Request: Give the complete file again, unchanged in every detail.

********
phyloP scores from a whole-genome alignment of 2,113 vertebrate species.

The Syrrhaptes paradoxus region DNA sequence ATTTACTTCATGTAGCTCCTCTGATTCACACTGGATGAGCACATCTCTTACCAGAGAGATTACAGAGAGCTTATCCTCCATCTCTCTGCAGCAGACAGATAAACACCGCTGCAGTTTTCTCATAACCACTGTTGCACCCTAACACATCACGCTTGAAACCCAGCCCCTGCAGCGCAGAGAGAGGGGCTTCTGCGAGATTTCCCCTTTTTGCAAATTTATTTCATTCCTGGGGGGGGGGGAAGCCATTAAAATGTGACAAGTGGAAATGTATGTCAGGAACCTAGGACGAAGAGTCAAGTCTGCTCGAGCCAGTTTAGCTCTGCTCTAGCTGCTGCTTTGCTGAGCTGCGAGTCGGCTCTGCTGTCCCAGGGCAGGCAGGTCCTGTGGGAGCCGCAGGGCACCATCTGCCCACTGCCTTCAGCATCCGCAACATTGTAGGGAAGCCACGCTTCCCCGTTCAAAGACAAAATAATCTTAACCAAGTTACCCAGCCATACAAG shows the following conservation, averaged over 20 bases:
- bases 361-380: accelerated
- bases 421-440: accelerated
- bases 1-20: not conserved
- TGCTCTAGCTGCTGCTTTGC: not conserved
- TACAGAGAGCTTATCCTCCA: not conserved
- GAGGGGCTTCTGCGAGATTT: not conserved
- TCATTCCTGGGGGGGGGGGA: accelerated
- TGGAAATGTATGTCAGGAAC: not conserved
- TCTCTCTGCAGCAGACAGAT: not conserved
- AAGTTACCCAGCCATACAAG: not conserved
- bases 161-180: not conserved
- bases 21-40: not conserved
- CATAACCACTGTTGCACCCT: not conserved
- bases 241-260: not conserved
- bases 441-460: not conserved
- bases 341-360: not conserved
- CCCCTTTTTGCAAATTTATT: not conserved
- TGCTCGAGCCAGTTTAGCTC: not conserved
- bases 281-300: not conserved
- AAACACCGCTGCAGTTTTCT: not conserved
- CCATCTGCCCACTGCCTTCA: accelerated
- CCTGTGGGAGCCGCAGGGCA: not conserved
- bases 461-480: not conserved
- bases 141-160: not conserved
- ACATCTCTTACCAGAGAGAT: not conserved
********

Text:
phyloP scores from a whole-genome alignment of 2,113 vertebrate species.

The Syrrhaptes paradoxus region DNA sequence ATTTACTTCATGTAGCTCCTCTGATTCACACTGGATGAGCACATCTCTTACCAGAGAGATTACAGAGAGCTTATCCTCCATCTCTCTGCAGCAGACAGATAAACACCGCTGCAGTTTTCTCATAACCACTGTTGCACCCTAACACATCACGCTTGAAACCCAGCCCCTGCAGCGCAGAGAGAGGGGCTTCTGCGAGATTTCCCCTTTTTGCAAATTTATTTCATTCCTGGGGGGGGGGGAAGCCATTAAAATGTGACAAGTGGAAATGTATGTCAGGAACCTAGGACGAAGAGTCAAGTCTGCTCGAGCCAGTTTAGCTCTGCTCTAGCTGCTGCTTTGCTGAGCTGCGAGTCGGCTCTGCTGTCCCAGGGCAGGCAGGTCCTGTGGGAGCCGCAGGGCACCATCTGCCCACTGCCTTCAGCATCCGCAACATTGTAGGGAAGCCACGCTTCCCCGTTCAAAGACAAAATAATCTTAACCAAGTTACCCAGCCATACAAG shows the following conservation, averaged over 20 bases:
- bases 361-380: accelerated
- bases 421-440: accelerated
- bases 1-20: not conserved
- TGCTCTAGCTGCTGCTTTGC: not conserved
- TACAGAGAGCTTATCCTCCA: not conserved
- GAGGGGCTTCTGCGAGATTT: not conserved
- TCATTCCTGGGGGGGGGGGA: accelerated
- TGGAAATGTATGTCAGGAAC: not conserved
- TCTCTCTGCAGCAGACAGAT: not conserved
- AAGTTACCCAGCCATACAAG: not conserved
- bases 161-180: not conserved
- bases 21-40: not conserved
- CATAACCACTGTTGCACCCT: not conserved
- bases 241-260: not conserved
- bases 441-460: not conserved
- bases 341-360: not conserved
- CCCCTTTTTGCAAATTTATT: not conserved
- TGCTCGAGCCAGTTTAGCTC: not conserved
- bases 281-300: not conserved
- AAACACCGCTGCAGTTTTCT: not conserved
- CCATCTGCCCACTGCCTTCA: accelerated
- CCTGTGGGAGCCGCAGGGCA: not conserved
- bases 461-480: not conserved
- bases 141-160: not conserved
- ACATCTCTTACCAGAGAGAT: not conserved